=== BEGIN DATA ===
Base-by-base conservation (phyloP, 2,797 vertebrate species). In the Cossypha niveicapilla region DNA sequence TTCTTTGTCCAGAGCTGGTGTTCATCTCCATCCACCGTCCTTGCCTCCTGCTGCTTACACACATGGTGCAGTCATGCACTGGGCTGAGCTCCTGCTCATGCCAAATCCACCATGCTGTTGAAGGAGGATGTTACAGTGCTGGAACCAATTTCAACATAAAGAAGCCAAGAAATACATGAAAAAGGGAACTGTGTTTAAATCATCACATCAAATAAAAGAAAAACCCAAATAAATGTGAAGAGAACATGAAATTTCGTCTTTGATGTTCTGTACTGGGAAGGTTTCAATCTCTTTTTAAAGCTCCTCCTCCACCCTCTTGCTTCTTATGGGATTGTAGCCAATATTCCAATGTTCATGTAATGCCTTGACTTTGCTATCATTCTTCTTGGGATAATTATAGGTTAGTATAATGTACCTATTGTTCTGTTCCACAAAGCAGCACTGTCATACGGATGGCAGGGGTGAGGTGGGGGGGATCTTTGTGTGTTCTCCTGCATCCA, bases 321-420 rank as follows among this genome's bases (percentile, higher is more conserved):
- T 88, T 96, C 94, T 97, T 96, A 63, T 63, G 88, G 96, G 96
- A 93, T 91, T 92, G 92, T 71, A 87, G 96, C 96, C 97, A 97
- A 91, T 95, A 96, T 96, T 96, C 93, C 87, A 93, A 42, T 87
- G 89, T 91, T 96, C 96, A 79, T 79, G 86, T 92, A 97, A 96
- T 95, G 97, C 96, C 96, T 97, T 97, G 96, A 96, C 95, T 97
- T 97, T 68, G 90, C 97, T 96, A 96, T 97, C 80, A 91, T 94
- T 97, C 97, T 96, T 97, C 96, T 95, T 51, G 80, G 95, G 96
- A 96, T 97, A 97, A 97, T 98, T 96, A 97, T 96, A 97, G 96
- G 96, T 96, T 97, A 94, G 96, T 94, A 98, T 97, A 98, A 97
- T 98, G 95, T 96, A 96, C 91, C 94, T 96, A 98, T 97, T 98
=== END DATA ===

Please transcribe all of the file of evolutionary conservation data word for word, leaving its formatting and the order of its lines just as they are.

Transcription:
Base-by-base conservation (phyloP, 2,797 vertebrate species). In the Cossypha niveicapilla region DNA sequence TTCTTTGTCCAGAGCTGGTGTTCATCTCCATCCACCGTCCTTGCCTCCTGCTGCTTACACACATGGTGCAGTCATGCACTGGGCTGAGCTCCTGCTCATGCCAAATCCACCATGCTGTTGAAGGAGGATGTTACAGTGCTGGAACCAATTTCAACATAAAGAAGCCAAGAAATACATGAAAAAGGGAACTGTGTTTAAATCATCACATCAAATAAAAGAAAAACCCAAATAAATGTGAAGAGAACATGAAATTTCGTCTTTGATGTTCTGTACTGGGAAGGTTTCAATCTCTTTTTAAAGCTCCTCCTCCACCCTCTTGCTTCTTATGGGATTGTAGCCAATATTCCAATGTTCATGTAATGCCTTGACTTTGCTATCATTCTTCTTGGGATAATTATAGGTTAGTATAATGTACCTATTGTTCTGTTCCACAAAGCAGCACTGTCATACGGATGGCAGGGGTGAGGTGGGGGGGATCTTTGTGTGTTCTCCTGCATCCA, bases 321-420 rank as follows among this genome's bases (percentile, higher is more conserved):
- T 88, T 96, C 94, T 97, T 96, A 63, T 63, G 88, G 96, G 96
- A 93, T 91, T 92, G 92, T 71, A 87, G 96, C 96, C 97, A 97
- A 91, T 95, A 96, T 96, T 96, C 93, C 87, A 93, A 42, T 87
- G 89, T 91, T 96, C 96, A 79, T 79, G 86, T 92, A 97, A 96
- T 95, G 97, C 96, C 96, T 97, T 97, G 96, A 96, C 95, T 97
- T 97, T 68, G 90, C 97, T 96, A 96, T 97, C 80, A 91, T 94
- T 97, C 97, T 96, T 97, C 96, T 95, T 51, G 80, G 95, G 96
- A 96, T 97, A 97, A 97, T 98, T 96, A 97, T 96, A 97, G 96
- G 96, T 96, T 97, A 94, G 96, T 94, A 98, T 97, A 98, A 97
- T 98, G 95, T 96, A 96, C 91, C 94, T 96, A 98, T 97, T 98